Year of Première 1919
Format 35mm/1.33:1 original aspect ratio
Directed by Ernst Lubitsch
Written by Ernst Lubitsch
Cinematography by Theodor Sparkhul
Production design by Kurt Richter
Victor Janson Mister Quaker
Ossi Oswalda Ossi – His Daughter
Harry Liedtke Prince Nucki
Julius Falkenstein Josef
Curt Bois Conductor
Die Austernprinzessin by Ignatiy Vishnevetsky, 2010
Ernst Lubitsch made Die Austernprinzessin in 1919. It was one of the most popular films in a string of comedies he directed starring Ossi Oswalda, always playing a character named Ossi, and invariably featuring some deception, confusion, or disguise. Which is not to say that these films are formulaic or identical; every one of them is something very distinct, a little wild, and every Ossi is a different creature. This particular Ossi is the oyster princess of the title, the daughter of a seafood tycoon who decides that if the daughter of a shoe-polish magnate can marry a prince, then she deserves one, too. Soon it’s off to the goat-faced Seligsohn, who recommends a charming but debt-ridden prince who holds court in a cramped and dingy apartment. The prince sends his only servant, Josef, his shaved head looking a bit like a knuckle, to pay the tycoon and his daughter a visit, and, before anyone’s quite sure what’s happened, the girl is married to the servant, thinking that he’s a real live aristocrat, and the prince is out on the town getting drunk with his friends. So is Die Austernprinzess in a matchmaker joke? A farce with a bawdy punchline? A political cartoon? Does its essence lie in the foxtrot scene, with the dance an epidemic that turns the participants into jittering zombies, or in the comic tenderness of the girl and the prince, Oswalda and handsome Harry Liedtke at their best, in the bedroom, unaware that they’re married to each other? Really, it’s all of those things. That’s the essence of every Ernst Lubitsch film, and Lubitsch himself: a sum total of all possible elements. Comedy helps feed some part of us. A Lubitsch comedy, however, isn’t just a meal — it’s the table, the cook, the menu, the friends invited for dinner, the waiters, and even the competing restaurant across the street.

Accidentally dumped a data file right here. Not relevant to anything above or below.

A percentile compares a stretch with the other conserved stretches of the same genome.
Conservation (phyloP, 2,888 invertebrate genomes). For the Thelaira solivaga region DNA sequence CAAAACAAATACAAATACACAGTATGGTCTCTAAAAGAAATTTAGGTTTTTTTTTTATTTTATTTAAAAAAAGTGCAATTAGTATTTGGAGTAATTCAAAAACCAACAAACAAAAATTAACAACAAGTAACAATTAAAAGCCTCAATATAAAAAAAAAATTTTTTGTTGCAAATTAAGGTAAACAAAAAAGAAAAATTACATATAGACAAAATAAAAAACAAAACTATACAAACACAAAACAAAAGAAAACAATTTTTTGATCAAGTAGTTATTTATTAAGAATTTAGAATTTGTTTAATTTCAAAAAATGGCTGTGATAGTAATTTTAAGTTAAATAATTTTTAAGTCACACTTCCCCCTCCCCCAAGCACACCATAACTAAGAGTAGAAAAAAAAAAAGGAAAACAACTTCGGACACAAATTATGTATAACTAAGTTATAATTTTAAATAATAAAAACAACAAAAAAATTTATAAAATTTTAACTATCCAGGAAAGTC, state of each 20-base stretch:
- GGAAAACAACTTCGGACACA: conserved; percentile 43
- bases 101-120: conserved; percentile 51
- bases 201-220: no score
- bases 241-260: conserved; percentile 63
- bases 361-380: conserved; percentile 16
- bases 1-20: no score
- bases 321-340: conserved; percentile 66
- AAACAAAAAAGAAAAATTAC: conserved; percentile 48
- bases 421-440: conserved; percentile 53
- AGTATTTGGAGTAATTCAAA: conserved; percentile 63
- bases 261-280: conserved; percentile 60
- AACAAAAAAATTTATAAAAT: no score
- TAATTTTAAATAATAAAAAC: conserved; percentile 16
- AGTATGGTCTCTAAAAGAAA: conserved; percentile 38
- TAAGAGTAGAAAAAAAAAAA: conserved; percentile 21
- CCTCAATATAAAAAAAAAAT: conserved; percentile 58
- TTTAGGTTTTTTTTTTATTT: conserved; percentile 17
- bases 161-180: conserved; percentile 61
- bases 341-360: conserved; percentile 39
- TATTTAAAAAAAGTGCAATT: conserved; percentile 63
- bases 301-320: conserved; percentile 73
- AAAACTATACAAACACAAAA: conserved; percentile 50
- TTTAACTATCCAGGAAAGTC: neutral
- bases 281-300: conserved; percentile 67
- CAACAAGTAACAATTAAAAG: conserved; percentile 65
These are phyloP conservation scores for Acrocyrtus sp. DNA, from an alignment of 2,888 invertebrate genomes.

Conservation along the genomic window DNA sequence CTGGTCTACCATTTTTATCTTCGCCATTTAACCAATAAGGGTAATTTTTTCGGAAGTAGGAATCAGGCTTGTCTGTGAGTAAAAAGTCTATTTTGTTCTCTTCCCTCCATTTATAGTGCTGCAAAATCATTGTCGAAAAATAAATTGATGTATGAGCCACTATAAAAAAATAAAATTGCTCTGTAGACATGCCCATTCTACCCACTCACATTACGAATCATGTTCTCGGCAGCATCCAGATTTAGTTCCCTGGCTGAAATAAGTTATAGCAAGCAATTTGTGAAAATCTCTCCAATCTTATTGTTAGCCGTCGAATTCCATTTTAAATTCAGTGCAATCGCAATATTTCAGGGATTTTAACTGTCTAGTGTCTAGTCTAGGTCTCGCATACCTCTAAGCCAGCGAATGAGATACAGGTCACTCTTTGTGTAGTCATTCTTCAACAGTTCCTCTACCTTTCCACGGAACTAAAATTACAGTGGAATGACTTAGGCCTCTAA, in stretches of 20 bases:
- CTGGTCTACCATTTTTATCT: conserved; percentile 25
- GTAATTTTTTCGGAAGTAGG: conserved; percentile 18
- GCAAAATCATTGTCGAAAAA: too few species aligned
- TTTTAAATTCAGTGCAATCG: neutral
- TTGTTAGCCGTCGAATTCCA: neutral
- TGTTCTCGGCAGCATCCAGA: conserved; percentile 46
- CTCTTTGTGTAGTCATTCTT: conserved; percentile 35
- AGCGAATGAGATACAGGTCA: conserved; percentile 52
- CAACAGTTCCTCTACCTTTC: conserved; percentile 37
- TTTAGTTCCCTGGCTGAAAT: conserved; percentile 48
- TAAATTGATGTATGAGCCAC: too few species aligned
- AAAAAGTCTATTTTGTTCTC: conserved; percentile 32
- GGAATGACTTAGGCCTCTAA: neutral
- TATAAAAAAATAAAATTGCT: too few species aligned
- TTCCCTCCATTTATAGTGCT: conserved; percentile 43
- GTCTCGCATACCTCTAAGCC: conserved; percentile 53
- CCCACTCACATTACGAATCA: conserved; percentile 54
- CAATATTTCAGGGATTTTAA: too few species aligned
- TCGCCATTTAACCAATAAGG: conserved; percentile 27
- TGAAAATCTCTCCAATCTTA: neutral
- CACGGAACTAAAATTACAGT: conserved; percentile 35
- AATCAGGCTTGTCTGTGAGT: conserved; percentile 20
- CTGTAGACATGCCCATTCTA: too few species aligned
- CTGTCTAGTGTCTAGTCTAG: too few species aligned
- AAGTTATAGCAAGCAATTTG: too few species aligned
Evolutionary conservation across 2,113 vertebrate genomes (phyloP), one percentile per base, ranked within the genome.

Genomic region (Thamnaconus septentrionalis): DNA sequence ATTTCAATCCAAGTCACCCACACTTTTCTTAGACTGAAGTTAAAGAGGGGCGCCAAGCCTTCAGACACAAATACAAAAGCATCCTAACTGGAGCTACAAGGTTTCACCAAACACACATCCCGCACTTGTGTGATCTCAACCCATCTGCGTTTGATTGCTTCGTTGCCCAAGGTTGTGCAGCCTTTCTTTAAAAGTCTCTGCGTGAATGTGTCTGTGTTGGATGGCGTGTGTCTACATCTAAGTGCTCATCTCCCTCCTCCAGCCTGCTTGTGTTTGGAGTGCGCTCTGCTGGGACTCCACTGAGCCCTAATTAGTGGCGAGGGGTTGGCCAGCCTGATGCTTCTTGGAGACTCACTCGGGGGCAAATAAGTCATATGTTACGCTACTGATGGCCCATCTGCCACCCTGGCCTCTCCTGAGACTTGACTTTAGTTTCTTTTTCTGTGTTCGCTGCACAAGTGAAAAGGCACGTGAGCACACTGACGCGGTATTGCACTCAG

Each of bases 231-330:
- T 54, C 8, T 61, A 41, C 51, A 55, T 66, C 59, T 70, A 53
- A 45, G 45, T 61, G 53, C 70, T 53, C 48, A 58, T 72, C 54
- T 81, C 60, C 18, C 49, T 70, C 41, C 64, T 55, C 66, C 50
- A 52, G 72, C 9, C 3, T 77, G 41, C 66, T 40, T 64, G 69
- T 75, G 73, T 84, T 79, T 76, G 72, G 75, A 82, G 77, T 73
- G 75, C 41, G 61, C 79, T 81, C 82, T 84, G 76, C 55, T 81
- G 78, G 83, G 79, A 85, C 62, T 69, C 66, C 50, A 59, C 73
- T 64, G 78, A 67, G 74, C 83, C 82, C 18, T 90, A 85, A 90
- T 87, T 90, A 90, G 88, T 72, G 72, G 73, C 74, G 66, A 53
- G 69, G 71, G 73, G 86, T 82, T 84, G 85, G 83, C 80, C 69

Ignatiy Vishnevetsky is a film critic. He lives and works in Chicago.
- File created on 19th March 2021 with Handbrake free open source software for archive of theoryreader.org
- Silent film with German intertitles, music encoded in 320bit AAC
- Subtitles in English
- Video is 57min 57sec in length, H.264 10-bit (x264) encoded, with cropped black edges
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